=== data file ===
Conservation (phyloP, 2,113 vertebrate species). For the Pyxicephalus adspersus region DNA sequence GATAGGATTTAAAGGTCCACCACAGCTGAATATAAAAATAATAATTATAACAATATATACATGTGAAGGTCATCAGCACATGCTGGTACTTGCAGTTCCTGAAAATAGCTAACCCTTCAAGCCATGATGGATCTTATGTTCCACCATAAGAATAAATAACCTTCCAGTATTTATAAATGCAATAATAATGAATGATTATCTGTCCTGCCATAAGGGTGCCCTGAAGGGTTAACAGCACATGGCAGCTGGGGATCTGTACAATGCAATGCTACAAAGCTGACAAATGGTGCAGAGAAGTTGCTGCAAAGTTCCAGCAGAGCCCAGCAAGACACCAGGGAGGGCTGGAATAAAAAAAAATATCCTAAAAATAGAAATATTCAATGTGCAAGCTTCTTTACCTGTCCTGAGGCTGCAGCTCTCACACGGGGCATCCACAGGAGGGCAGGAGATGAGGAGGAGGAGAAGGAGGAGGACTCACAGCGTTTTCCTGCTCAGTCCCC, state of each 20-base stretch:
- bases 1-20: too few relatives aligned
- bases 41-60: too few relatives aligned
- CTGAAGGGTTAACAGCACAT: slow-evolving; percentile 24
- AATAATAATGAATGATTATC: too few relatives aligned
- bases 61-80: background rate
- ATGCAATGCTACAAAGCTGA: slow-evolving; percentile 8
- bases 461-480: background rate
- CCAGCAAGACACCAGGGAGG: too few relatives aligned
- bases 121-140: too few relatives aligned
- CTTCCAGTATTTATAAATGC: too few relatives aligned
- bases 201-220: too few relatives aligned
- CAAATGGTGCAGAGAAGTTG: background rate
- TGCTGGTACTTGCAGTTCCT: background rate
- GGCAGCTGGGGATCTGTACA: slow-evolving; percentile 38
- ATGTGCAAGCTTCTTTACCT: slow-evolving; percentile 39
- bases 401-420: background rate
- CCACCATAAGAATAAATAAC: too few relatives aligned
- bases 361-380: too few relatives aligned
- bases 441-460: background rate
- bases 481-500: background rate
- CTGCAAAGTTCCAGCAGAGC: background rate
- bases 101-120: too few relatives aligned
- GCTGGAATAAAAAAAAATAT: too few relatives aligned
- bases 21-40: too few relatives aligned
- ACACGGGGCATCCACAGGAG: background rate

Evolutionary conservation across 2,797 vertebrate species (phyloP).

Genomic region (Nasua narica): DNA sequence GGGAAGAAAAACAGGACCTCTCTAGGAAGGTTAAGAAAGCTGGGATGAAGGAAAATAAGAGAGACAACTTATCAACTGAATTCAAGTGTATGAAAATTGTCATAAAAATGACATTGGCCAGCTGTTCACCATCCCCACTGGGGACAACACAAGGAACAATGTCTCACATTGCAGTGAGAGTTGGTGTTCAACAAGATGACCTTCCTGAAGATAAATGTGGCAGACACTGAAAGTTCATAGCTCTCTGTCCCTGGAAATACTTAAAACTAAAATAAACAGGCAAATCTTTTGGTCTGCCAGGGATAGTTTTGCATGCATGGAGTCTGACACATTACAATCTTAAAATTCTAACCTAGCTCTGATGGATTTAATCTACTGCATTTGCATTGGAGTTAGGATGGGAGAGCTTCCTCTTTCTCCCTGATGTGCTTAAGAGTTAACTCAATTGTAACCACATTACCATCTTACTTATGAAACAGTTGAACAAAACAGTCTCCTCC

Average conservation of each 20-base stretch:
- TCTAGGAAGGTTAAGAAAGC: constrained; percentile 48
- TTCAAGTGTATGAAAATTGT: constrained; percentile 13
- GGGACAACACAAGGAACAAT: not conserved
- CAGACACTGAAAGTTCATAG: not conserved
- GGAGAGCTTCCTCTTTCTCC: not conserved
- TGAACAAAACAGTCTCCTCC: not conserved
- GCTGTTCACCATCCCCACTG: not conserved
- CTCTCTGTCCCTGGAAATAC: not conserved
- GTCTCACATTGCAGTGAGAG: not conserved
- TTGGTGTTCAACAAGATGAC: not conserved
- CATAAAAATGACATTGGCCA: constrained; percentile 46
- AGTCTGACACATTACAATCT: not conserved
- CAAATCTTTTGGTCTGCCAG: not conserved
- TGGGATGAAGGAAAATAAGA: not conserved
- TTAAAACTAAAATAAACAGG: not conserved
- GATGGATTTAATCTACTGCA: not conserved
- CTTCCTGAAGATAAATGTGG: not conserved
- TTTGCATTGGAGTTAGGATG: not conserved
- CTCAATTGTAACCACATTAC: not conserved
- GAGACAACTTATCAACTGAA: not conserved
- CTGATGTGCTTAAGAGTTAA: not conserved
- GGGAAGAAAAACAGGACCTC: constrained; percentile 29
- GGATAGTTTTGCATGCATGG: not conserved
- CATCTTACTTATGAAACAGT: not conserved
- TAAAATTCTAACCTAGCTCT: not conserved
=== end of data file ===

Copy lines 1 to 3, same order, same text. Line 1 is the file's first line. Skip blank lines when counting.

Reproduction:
Conservation (phyloP, 2,113 vertebrate species). For the Pyxicephalus adspersus region DNA sequence GATAGGATTTAAAGGTCCACCACAGCTGAATATAAAAATAATAATTATAACAATATATACATGTGAAGGTCATCAGCACATGCTGGTACTTGCAGTTCCTGAAAATAGCTAACCCTTCAAGCCATGATGGATCTTATGTTCCACCATAAGAATAAATAACCTTCCAGTATTTATAAATGCAATAATAATGAATGATTATCTGTCCTGCCATAAGGGTGCCCTGAAGGGTTAACAGCACATGGCAGCTGGGGATCTGTACAATGCAATGCTACAAAGCTGACAAATGGTGCAGAGAAGTTGCTGCAAAGTTCCAGCAGAGCCCAGCAAGACACCAGGGAGGGCTGGAATAAAAAAAAATATCCTAAAAATAGAAATATTCAATGTGCAAGCTTCTTTACCTGTCCTGAGGCTGCAGCTCTCACACGGGGCATCCACAGGAGGGCAGGAGATGAGGAGGAGGAGAAGGAGGAGGACTCACAGCGTTTTCCTGCTCAGTCCCC, state of each 20-base stretch:
- bases 1-20: too few relatives aligned
- bases 41-60: too few relatives aligned